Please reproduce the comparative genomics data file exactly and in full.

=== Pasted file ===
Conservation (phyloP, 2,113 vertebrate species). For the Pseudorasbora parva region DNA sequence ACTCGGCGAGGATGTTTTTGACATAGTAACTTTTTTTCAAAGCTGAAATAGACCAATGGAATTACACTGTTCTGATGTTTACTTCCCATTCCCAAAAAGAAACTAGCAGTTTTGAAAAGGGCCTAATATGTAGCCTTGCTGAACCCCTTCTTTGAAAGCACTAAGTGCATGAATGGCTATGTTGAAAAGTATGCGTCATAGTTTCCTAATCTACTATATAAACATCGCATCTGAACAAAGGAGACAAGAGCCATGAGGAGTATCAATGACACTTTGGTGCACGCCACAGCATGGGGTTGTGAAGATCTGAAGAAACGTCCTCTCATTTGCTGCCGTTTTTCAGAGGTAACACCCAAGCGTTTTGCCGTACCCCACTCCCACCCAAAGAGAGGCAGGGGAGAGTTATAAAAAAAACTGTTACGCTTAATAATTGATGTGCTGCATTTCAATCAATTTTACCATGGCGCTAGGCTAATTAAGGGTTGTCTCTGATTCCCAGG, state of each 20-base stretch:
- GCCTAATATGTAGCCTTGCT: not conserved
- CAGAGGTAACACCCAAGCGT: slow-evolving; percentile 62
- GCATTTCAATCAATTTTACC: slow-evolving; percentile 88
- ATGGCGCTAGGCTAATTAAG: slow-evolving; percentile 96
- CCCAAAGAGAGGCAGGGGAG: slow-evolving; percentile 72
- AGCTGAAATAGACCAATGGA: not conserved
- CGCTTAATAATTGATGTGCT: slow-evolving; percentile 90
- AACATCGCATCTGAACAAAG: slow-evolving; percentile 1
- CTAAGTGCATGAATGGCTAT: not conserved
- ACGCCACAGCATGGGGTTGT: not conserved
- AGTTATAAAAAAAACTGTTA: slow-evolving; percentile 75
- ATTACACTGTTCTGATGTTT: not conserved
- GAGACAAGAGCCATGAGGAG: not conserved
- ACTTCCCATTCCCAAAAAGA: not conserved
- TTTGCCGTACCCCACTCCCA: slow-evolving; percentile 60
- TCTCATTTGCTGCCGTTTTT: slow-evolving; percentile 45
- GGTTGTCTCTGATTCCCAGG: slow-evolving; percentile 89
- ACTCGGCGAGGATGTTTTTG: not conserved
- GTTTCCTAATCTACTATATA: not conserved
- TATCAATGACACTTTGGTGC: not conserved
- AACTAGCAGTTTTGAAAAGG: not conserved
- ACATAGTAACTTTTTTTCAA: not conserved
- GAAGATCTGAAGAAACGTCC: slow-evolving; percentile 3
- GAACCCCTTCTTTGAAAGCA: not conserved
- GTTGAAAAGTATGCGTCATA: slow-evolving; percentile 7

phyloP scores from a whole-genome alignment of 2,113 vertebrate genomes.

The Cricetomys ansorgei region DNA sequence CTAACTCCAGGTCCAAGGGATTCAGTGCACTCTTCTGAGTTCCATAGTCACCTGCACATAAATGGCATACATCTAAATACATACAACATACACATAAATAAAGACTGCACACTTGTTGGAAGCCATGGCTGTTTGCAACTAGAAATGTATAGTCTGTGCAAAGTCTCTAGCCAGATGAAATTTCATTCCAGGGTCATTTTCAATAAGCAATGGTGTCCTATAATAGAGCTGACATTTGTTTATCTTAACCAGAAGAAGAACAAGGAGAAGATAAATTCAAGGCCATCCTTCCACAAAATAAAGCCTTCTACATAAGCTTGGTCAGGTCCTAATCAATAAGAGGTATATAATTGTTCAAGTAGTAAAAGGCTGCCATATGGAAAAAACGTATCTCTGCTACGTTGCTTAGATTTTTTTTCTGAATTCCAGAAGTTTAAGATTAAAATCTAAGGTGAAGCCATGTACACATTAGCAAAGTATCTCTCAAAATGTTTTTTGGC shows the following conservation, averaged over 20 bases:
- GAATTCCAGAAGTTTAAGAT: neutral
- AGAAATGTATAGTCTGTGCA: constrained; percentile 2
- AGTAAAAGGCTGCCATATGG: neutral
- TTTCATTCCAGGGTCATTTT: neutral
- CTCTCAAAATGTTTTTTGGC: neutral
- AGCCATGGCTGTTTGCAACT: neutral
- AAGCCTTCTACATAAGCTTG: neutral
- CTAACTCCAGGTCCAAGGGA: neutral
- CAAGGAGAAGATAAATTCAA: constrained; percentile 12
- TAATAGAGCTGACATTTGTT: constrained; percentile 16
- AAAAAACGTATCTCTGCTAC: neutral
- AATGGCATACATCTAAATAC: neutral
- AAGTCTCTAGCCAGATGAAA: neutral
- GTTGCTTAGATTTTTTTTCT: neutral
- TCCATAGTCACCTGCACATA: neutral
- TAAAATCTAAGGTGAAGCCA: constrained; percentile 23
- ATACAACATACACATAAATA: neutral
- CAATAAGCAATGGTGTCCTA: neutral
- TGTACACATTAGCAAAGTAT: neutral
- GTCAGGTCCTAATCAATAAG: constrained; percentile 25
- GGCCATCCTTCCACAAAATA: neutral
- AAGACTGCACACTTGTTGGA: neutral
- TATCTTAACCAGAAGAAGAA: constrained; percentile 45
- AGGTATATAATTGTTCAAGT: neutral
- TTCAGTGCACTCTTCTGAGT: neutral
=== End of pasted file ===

Conservation (phyloP, 2,113 vertebrate species). For the Pseudorasbora parva region DNA sequence ACTCGGCGAGGATGTTTTTGACATAGTAACTTTTTTTCAAAGCTGAAATAGACCAATGGAATTACACTGTTCTGATGTTTACTTCCCATTCCCAAAAAGAAACTAGCAGTTTTGAAAAGGGCCTAATATGTAGCCTTGCTGAACCCCTTCTTTGAAAGCACTAAGTGCATGAATGGCTATGTTGAAAAGTATGCGTCATAGTTTCCTAATCTACTATATAAACATCGCATCTGAACAAAGGAGACAAGAGCCATGAGGAGTATCAATGACACTTTGGTGCACGCCACAGCATGGGGTTGTGAAGATCTGAAGAAACGTCCTCTCATTTGCTGCCGTTTTTCAGAGGTAACACCCAAGCGTTTTGCCGTACCCCACTCCCACCCAAAGAGAGGCAGGGGAGAGTTATAAAAAAAACTGTTACGCTTAATAATTGATGTGCTGCATTTCAATCAATTTTACCATGGCGCTAGGCTAATTAAGGGTTGTCTCTGATTCCCAGG, state of each 20-base stretch:
- GCCTAATATGTAGCCTTGCT: not conserved
- CAGAGGTAACACCCAAGCGT: slow-evolving; percentile 62
- GCATTTCAATCAATTTTACC: slow-evolving; percentile 88
- ATGGCGCTAGGCTAATTAAG: slow-evolving; percentile 96
- CCCAAAGAGAGGCAGGGGAG: slow-evolving; percentile 72
- AGCTGAAATAGACCAATGGA: not conserved
- CGCTTAATAATTGATGTGCT: slow-evolving; percentile 90
- AACATCGCATCTGAACAAAG: slow-evolving; percentile 1
- CTAAGTGCATGAATGGCTAT: not conserved
- ACGCCACAGCATGGGGTTGT: not conserved
- AGTTATAAAAAAAACTGTTA: slow-evolving; percentile 75
- ATTACACTGTTCTGATGTTT: not conserved
- GAGACAAGAGCCATGAGGAG: not conserved
- ACTTCCCATTCCCAAAAAGA: not conserved
- TTTGCCGTACCCCACTCCCA: slow-evolving; percentile 60
- TCTCATTTGCTGCCGTTTTT: slow-evolving; percentile 45
- GGTTGTCTCTGATTCCCAGG: slow-evolving; percentile 89
- ACTCGGCGAGGATGTTTTTG: not conserved
- GTTTCCTAATCTACTATATA: not conserved
- TATCAATGACACTTTGGTGC: not conserved
- AACTAGCAGTTTTGAAAAGG: not conserved
- ACATAGTAACTTTTTTTCAA: not conserved
- GAAGATCTGAAGAAACGTCC: slow-evolving; percentile 3
- GAACCCCTTCTTTGAAAGCA: not conserved
- GTTGAAAAGTATGCGTCATA: slow-evolving; percentile 7

phyloP scores from a whole-genome alignment of 2,113 vertebrate genomes.

The Cricetomys ansorgei region DNA sequence CTAACTCCAGGTCCAAGGGATTCAGTGCACTCTTCTGAGTTCCATAGTCACCTGCACATAAATGGCATACATCTAAATACATACAACATACACATAAATAAAGACTGCACACTTGTTGGAAGCCATGGCTGTTTGCAACTAGAAATGTATAGTCTGTGCAAAGTCTCTAGCCAGATGAAATTTCATTCCAGGGTCATTTTCAATAAGCAATGGTGTCCTATAATAGAGCTGACATTTGTTTATCTTAACCAGAAGAAGAACAAGGAGAAGATAAATTCAAGGCCATCCTTCCACAAAATAAAGCCTTCTACATAAGCTTGGTCAGGTCCTAATCAATAAGAGGTATATAATTGTTCAAGTAGTAAAAGGCTGCCATATGGAAAAAACGTATCTCTGCTACGTTGCTTAGATTTTTTTTCTGAATTCCAGAAGTTTAAGATTAAAATCTAAGGTGAAGCCATGTACACATTAGCAAAGTATCTCTCAAAATGTTTTTTGGC shows the following conservation, averaged over 20 bases:
- GAATTCCAGAAGTTTAAGAT: neutral
- AGAAATGTATAGTCTGTGCA: constrained; percentile 2
- AGTAAAAGGCTGCCATATGG: neutral
- TTTCATTCCAGGGTCATTTT: neutral
- CTCTCAAAATGTTTTTTGGC: neutral
- AGCCATGGCTGTTTGCAACT: neutral
- AAGCCTTCTACATAAGCTTG: neutral
- CTAACTCCAGGTCCAAGGGA: neutral
- CAAGGAGAAGATAAATTCAA: constrained; percentile 12
- TAATAGAGCTGACATTTGTT: constrained; percentile 16
- AAAAAACGTATCTCTGCTAC: neutral
- AATGGCATACATCTAAATAC: neutral
- AAGTCTCTAGCCAGATGAAA: neutral
- GTTGCTTAGATTTTTTTTCT: neutral
- TCCATAGTCACCTGCACATA: neutral
- TAAAATCTAAGGTGAAGCCA: constrained; percentile 23
- ATACAACATACACATAAATA: neutral
- CAATAAGCAATGGTGTCCTA: neutral
- TGTACACATTAGCAAAGTAT: neutral
- GTCAGGTCCTAATCAATAAG: constrained; percentile 25
- GGCCATCCTTCCACAAAATA: neutral
- AAGACTGCACACTTGTTGGA: neutral
- TATCTTAACCAGAAGAAGAA: constrained; percentile 45
- AGGTATATAATTGTTCAAGT: neutral
- TTCAGTGCACTCTTCTGAGT: neutral